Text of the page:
Curtis Whatley is a past member of the 50CAN team. 

Here’s what educators, advocates, wonks and policymakers are discussing today:

News & analysis

Study links academic setbacks to middle school transition
While policymakers and researchers alike have focused on improving students’ transition into high school, a new study of Florida schools suggests the critical transition problem may happen years before, when students enter middle school. The study, part of the Program on Education Policy and Governance Working Papers Series at Harvard University, found that students moving from grade 5 into middle school show a “sharp drop” in math and language arts achievement in the transition year that plagues them as far out as 10th grade, even risking thwarting their ability to graduate high school and go on to college. Students who make a school transition in 6th grade are absent more often than those who remain in one school through 8th grade, and they are more likely to drop out of school by 10th grade. (EdWeek)

States’ ESEA waiver bids murky on teacher evaluations
Only five of the 11 states that have applied for ESEA waivers have a firm mechanism in place for implementing teacher-evaluation systems statewide, according to a review of the plans. Those guidelines, and systems for helping districts adopt them in a timely fashion, are the core teacher-quality requirement in the U.S. Department of Education’s application. This isn’t a dealbreaker for getting a waiver. At least in theory, states only need to have plans in place regarding evaluations. But plans and requirements are, obviously, two very different things—just ask Hawaii, which won a Race to the Top bid, but hasn’t come to agreement with its teachers’ union on evaluations. (Teacher Beat)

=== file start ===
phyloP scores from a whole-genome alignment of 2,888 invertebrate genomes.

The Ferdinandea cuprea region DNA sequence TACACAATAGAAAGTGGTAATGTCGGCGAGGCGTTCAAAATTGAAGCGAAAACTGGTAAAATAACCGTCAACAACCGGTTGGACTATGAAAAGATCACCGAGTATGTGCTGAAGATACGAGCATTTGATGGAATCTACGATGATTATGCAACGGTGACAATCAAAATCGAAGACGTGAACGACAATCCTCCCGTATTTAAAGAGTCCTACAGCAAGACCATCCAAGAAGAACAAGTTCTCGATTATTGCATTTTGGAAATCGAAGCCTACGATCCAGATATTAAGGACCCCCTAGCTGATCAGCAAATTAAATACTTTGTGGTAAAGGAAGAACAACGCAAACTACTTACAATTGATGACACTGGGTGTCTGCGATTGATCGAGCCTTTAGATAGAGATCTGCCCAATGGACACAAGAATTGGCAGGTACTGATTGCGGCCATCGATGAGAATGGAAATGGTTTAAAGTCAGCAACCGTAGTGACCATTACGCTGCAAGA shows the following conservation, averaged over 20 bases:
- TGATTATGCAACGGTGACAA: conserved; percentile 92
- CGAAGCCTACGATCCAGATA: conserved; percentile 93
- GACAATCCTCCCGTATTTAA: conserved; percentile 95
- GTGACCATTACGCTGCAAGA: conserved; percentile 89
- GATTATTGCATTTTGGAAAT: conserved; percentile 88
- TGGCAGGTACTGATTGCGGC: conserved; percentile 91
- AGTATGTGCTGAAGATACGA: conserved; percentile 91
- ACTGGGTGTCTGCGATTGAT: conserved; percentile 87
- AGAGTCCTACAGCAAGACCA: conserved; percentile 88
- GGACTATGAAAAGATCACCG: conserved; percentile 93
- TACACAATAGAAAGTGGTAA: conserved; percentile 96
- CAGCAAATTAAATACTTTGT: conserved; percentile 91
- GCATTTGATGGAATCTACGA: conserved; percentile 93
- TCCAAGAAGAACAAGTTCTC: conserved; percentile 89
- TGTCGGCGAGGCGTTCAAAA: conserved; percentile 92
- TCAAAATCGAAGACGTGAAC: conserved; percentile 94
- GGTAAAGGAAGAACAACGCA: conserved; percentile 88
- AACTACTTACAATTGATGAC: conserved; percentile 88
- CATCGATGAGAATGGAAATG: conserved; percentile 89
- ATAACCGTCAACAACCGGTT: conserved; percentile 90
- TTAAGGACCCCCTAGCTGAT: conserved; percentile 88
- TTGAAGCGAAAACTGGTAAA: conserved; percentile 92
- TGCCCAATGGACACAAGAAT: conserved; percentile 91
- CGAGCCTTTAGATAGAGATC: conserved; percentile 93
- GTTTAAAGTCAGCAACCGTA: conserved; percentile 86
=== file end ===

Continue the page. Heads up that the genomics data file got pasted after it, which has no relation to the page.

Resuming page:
Georgia: New system to grade teachers
For the first time, student test scores soon will factor into evaluations for teachers and principals in many school systems across Georgia under a new statewide program. The state will roll out a pilot of its new educator evaluation system in January, starting with the 26 school districts – including Richmond County – that signed on to Georgia’s application for the federal “Race to the Top” grant competition. The state won $400 million last year to launch a host of programs aimed at improving student achievement and turning around low-performing schools. (News-Times)

Illinois: Budget deal averts closures, layoffs, Quinn says
Gov. Pat Quinn and legislative leaders agreed Monday to cancel plans for closing state facilities and cutting nearly 2,000 jobs by taking money from elsewhere in the state budget, including about $100 million originally earmarked for education. (Daily Herald)

Louisiana: Teach for America has become embedded in New Orleans education
At every corner of the city’s education establishment, you’ll find alumni of Teach for America, a group founded two decades ago to channel some of the country’s most promising and ambitious college students into underserved urban classrooms. As with so much else that defines the post-Katrina school system, the group’s ubiquity in New Orleans sets the city apart, but also places it squarely at the center of national debate over the future of the teaching profession. With its profile in Louisiana growing, the same questions that have dogged the group since its founding are echoing loudly around the state. Do its members ever stick around past their two-year teaching commitment? Are they really prepared for the grinding challenges of an inner-city classroom? And what makes TFA alumni, with only two or three years teaching experience and no formal degree in education, fit for the most important education jobs in the state? (Times-Picayune)